The Strong’s founder, Margaret Woodbury Strong, had a particular interest in dolls and amassed one of the largest collections in the world. The National Museum of Play® at The Strong continues to refine and develop her collection, making it increasingly comprehensive and inclusive. It now includes more than 12,000 dolls and 2,800 paper dolls.
Since her introduction by Mattel in 1959, Barbie has dominated the toy world like no other doll. She even has her own category in the organizing scheme for National Museum of Play collections. Her design, marketing, and overall popularity, together with criticism from detractors, reveal much about American attitudes and values over the last 50-plus years. The museum’s Barbie collection includes more than 2,300 dolls and Barbie-related items from clothing and dollhouses to toy vehicles and pets. Included are five examples of Bild Lilli (the German doll that inspired the Barbie concept and design), the No. 1 and No. 2 Barbie (which launched the Barbie phenomenon), TeenTalk Barbie (infamous for her “math class is tough” line), and Totally Hair Barbie (the best-selling Barbie ever).
Dolls after 1950 (excluding Barbie)
According to some historians, the mid-20th century marks the golden age of American doll making. During World War II, manufacturers developed technologies for working with plastic, and after the war, no fewer than 84 American companies offered dolls of easily molded hard plastic and vinyl for girls to dress, walk, feed, and bathe. Other dolls had hair to comb, curl, and color. Television brought advertising for almost all of them into living rooms and directly to children. Excluding Barbie dolls, who have a collections category all by themselves, the museum holds more than 1,400 post-1950 dolls, including extensive examples of Vogue, Bratz, Madame Alexander, and Nancy Ann dolls, plus modern classics such as Cabbage Patch Kids and American Girl dolls.
See also Baby Doll, inducted into the National Toy Hall of Fame in 2008.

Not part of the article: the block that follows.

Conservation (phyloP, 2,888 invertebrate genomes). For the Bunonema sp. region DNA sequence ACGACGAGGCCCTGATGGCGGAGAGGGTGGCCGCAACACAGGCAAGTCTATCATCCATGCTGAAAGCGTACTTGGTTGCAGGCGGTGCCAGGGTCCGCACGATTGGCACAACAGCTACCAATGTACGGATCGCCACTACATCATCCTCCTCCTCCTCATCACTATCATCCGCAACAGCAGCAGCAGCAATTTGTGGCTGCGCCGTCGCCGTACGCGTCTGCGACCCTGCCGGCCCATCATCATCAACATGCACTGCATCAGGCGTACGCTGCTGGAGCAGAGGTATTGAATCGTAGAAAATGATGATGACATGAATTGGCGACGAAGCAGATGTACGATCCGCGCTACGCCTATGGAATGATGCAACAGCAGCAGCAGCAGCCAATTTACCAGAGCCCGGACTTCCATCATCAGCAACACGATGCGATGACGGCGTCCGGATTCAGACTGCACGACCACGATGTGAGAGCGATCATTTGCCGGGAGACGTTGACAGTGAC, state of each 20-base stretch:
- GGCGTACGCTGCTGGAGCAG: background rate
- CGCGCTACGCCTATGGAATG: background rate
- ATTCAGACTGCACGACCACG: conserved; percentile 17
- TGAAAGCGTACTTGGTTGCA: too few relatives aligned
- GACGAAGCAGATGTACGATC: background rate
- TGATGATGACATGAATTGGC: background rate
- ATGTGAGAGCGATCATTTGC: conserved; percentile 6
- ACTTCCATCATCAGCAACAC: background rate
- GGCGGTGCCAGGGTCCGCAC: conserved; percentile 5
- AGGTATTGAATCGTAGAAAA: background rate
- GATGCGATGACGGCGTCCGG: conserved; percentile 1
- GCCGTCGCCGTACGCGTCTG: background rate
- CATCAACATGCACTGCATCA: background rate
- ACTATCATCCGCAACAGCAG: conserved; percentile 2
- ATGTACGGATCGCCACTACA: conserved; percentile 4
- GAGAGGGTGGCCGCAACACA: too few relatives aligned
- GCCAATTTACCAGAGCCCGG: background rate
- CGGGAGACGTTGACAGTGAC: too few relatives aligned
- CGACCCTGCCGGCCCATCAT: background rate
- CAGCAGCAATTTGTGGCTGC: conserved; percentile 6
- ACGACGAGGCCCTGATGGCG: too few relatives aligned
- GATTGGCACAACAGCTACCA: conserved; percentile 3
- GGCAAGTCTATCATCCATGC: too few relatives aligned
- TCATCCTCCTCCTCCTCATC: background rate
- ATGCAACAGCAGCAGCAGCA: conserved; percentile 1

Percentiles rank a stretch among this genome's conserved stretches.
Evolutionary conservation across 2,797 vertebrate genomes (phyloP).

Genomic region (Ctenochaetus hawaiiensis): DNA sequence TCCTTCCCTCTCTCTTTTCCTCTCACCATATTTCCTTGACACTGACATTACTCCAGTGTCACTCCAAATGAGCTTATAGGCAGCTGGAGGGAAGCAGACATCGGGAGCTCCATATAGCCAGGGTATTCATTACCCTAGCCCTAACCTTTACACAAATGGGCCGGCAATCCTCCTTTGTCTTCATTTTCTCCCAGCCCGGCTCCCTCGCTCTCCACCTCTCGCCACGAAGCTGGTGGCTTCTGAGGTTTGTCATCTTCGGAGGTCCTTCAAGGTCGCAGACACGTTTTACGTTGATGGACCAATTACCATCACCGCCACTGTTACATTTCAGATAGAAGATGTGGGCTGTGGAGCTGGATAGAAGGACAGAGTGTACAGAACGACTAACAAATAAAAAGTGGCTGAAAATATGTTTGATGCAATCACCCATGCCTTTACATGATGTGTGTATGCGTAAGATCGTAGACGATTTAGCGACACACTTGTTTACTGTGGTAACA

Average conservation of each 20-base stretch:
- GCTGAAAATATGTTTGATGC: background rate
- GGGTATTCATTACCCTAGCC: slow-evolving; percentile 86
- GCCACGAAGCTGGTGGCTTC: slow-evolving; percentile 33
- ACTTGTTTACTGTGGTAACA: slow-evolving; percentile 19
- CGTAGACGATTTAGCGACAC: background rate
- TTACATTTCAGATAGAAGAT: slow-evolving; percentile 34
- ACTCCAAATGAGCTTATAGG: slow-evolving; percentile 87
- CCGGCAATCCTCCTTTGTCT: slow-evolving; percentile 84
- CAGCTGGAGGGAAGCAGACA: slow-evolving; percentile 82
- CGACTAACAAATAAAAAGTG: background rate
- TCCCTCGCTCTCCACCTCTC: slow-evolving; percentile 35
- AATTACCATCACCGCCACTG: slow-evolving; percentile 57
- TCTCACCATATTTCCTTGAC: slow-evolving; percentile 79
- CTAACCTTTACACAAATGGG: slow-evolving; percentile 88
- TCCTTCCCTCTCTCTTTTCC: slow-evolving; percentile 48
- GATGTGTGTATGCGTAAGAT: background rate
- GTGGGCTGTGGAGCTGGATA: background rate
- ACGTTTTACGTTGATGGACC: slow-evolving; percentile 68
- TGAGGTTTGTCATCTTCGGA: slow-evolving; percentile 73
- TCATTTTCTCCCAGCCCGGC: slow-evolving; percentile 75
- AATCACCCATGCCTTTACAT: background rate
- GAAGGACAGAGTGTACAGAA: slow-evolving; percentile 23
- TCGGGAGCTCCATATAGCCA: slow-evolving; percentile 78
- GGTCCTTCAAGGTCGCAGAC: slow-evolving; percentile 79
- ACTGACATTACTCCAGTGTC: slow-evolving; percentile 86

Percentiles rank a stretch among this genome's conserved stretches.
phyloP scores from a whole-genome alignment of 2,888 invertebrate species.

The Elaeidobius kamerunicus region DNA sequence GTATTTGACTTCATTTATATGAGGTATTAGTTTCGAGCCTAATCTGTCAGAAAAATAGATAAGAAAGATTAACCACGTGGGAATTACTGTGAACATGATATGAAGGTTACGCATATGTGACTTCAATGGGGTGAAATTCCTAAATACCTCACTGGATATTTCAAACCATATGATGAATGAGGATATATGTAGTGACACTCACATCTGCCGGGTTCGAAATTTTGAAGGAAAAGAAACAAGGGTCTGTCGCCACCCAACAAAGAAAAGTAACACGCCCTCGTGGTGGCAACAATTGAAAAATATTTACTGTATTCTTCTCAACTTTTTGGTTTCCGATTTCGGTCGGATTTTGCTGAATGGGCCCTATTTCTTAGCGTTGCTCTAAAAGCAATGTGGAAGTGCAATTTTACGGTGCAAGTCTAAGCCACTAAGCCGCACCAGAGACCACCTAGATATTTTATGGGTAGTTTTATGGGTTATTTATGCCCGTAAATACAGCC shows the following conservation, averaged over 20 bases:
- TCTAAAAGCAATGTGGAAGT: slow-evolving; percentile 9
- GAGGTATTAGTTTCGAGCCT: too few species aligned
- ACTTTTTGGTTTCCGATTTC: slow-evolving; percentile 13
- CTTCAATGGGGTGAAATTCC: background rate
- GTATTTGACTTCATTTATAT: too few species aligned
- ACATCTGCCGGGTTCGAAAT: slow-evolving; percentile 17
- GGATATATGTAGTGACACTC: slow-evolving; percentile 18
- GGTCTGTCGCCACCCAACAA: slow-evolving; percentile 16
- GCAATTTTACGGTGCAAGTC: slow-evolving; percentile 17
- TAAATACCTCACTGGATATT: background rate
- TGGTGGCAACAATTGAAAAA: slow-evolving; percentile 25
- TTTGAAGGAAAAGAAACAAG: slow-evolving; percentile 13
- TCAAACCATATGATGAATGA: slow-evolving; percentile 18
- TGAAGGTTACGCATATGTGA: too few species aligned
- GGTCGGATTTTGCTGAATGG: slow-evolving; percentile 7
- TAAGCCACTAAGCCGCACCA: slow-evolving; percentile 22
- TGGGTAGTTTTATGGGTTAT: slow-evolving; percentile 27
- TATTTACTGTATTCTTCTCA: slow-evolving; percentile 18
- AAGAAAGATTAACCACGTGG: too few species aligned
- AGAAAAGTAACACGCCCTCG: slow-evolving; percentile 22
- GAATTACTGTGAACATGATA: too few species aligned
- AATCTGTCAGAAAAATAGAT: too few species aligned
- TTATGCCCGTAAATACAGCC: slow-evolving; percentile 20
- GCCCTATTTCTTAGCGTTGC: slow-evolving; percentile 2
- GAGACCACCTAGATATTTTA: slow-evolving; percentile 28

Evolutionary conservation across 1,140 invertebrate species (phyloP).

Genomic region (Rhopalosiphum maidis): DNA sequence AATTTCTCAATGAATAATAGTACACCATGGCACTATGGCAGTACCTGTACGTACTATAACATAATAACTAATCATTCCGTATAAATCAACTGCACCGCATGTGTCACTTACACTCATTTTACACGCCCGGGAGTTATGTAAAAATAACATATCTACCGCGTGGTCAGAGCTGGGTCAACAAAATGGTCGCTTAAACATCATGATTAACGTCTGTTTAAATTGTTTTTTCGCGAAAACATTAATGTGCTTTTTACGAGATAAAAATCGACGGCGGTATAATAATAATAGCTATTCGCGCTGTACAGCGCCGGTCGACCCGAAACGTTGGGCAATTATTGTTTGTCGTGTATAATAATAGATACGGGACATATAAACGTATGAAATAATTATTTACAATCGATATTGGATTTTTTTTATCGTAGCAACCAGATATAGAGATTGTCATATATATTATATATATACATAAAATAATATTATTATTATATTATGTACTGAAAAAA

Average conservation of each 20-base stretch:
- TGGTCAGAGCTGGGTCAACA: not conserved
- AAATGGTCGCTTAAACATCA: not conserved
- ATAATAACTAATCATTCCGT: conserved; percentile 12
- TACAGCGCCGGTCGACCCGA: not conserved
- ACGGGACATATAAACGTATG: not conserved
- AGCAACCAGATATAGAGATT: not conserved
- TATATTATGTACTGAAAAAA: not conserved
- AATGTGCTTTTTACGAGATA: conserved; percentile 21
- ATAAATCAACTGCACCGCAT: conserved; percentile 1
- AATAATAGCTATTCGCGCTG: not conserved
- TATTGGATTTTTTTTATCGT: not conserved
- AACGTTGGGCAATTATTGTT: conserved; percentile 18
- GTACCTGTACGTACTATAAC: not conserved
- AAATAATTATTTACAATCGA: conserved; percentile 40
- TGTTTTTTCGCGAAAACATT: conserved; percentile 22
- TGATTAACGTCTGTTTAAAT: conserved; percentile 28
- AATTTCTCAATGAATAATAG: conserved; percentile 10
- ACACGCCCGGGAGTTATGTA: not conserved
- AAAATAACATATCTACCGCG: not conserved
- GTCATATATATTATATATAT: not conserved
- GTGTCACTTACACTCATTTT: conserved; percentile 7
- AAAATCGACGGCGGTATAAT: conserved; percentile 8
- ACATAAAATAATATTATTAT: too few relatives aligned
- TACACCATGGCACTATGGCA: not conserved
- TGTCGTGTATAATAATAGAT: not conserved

Dolls before 1950
Dolls became popular playthings for children in the early 1800s when German toymakers first offered mass-produced dolls of papier-mâché and when mothers and girls fashioned rag dolls from cheaper, factory-produced cloth. Since then, dolls have reflected rapid changes in manufacturing technology, raw materials, and consumer values and tastes. The more than 8,500 pre-1950 dolls in the museum’s collection feature elegant examples by French and German makers from the 19th century, cuddly cloth dolls, and popular American dolls from the 1930s and 1940s, such as Shirley Temple, Ginny, Betsy Wetsy, and Toni and Terri Lee dolls. Also included are many rarities such as Thomas Edison’s Phonographic Doll (1890), an A. Marque doll, and numerous fine examples of Bru and Jumeau dolls.
Paper dolls first appeared in France and England in the 18th century. Some early ones attempted to depict moral virtue and a pious demeanor; some illustrated actors and actresses for use on accompanying paper stages. Other paper dolls encouraged children to dress them in printed outfits or to fashion outfits from bits of fabric, lace, magazine pages, and tissue paper. In the 19th century, newspapers and magazines hoped to increase circulation by including pages of paper dolls to cut out and dress. In the 20th century, American magazines offered monthly installments in story series like “Dolly Dingle,” “Peggy Pryde,” Bonnie and Betty Bobbs,” “The Kewpies,” and “Polly and Peter Perkins.” “Betsy McCall” appeared in McCall’s magazine into the 1990s. The more than 2,800 paper dolls in the museum’s collection include early handmade dolls, paper dolls from newspapers and magazines, advertising paper dolls, and published paper dolls sold in toy departments and bookstores.
See also Paper Dolls game in Fun & Games.